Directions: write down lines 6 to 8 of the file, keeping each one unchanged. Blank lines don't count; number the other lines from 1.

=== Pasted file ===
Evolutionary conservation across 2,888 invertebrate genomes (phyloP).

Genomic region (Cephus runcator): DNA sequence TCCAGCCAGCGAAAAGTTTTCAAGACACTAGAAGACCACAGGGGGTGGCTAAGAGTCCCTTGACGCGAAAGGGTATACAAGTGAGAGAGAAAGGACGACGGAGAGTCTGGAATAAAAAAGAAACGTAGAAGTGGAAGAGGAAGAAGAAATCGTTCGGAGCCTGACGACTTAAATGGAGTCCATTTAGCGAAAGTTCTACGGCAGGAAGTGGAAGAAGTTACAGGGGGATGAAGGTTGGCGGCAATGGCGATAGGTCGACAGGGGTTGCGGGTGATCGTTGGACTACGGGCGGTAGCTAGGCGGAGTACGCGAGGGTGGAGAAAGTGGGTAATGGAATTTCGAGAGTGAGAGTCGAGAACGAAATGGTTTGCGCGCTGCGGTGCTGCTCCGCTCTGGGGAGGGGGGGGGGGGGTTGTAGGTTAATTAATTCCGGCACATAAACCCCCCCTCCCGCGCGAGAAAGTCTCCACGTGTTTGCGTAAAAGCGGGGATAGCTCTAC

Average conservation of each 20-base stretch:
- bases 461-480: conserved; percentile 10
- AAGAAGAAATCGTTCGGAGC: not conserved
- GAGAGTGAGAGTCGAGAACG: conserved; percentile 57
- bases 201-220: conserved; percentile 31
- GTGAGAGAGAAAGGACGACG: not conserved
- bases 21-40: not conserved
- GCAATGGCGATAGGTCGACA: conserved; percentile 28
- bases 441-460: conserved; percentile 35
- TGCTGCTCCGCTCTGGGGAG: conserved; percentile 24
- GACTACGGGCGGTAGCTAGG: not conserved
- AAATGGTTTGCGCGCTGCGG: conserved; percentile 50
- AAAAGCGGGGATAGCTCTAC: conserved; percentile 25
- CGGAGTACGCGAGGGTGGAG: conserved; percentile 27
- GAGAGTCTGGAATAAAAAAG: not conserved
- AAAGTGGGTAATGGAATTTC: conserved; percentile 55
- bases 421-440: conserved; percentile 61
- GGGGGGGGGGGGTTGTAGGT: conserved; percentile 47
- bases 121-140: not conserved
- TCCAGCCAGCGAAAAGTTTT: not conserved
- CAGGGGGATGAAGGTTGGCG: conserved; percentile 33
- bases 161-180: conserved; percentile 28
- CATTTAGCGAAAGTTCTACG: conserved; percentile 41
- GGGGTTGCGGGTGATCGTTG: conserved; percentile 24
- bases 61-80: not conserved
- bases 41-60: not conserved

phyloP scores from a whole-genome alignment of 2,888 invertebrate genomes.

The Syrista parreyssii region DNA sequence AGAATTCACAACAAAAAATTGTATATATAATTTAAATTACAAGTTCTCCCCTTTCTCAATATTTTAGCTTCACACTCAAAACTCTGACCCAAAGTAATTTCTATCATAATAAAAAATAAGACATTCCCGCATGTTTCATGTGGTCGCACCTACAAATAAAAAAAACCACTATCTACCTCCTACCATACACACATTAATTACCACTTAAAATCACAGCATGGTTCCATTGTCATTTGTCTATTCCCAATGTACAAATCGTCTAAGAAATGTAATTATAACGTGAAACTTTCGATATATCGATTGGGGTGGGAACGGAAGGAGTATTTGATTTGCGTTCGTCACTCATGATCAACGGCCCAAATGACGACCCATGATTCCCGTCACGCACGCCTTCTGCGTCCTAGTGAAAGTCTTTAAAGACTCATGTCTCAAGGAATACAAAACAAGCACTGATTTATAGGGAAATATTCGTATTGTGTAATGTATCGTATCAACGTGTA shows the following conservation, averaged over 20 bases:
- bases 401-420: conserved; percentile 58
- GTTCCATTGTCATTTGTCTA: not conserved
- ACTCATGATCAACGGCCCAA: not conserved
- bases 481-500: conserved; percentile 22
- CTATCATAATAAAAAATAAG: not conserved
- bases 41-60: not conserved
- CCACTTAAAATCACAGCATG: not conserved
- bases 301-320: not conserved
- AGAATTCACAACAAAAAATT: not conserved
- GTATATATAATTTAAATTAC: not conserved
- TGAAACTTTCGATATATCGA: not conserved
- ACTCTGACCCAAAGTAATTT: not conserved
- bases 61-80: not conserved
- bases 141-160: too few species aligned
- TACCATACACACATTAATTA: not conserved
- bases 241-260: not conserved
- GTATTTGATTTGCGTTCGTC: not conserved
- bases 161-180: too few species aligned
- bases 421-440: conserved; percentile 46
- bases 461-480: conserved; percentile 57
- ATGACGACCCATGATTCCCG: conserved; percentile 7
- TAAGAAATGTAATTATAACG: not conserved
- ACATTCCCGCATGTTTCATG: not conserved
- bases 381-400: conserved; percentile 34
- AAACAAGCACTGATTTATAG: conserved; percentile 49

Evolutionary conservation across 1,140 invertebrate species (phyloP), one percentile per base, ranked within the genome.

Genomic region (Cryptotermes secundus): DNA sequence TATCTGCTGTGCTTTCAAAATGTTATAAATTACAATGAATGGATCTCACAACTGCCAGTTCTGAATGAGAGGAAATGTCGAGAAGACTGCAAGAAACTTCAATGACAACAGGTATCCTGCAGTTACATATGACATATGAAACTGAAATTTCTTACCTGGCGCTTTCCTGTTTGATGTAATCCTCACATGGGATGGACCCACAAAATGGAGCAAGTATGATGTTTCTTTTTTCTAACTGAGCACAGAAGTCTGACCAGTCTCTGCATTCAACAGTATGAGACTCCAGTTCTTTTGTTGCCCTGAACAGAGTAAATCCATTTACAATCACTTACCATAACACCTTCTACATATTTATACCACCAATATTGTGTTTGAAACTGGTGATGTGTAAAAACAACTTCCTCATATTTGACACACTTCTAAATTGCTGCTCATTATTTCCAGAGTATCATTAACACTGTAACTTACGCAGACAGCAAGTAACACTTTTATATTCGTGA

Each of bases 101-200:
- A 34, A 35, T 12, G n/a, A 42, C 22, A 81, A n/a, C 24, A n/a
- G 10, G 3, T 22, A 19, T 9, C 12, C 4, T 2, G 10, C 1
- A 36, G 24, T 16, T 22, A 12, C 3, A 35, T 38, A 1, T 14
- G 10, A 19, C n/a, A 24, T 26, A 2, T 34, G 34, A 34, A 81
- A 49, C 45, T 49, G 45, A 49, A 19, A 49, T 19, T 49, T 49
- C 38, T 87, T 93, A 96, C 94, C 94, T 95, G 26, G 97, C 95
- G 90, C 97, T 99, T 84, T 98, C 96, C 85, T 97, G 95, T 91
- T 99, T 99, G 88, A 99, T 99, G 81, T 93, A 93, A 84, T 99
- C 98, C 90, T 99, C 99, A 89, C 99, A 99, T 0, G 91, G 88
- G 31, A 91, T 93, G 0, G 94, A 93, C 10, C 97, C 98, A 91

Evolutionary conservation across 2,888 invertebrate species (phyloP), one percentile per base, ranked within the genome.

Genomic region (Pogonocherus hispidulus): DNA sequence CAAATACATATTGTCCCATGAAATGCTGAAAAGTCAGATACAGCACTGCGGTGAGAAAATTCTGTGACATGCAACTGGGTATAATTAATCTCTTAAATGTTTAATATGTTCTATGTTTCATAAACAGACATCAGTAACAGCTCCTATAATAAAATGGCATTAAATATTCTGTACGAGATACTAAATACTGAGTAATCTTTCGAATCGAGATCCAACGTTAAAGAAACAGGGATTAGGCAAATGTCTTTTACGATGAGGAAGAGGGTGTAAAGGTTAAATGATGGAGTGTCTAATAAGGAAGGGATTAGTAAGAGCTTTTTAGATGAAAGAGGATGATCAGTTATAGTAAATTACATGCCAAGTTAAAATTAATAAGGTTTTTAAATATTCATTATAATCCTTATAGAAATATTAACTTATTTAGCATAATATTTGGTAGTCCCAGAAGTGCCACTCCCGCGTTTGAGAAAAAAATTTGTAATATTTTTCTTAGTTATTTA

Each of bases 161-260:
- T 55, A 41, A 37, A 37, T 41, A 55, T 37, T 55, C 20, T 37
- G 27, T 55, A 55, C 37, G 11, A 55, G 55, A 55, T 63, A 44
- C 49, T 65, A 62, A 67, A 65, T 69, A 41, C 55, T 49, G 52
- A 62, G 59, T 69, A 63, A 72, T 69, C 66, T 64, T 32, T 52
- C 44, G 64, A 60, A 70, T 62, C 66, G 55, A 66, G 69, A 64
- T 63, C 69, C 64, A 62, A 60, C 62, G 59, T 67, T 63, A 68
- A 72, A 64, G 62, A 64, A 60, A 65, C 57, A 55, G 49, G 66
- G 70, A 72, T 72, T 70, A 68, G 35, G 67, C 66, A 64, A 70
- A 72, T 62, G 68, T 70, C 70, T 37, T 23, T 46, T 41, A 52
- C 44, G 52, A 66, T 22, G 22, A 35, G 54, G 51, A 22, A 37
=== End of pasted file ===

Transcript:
- GAGAGTGAGAGTCGAGAACG: conserved; percentile 57
- bases 201-220: conserved; percentile 31
- GTGAGAGAGAAAGGACGACG: not conserved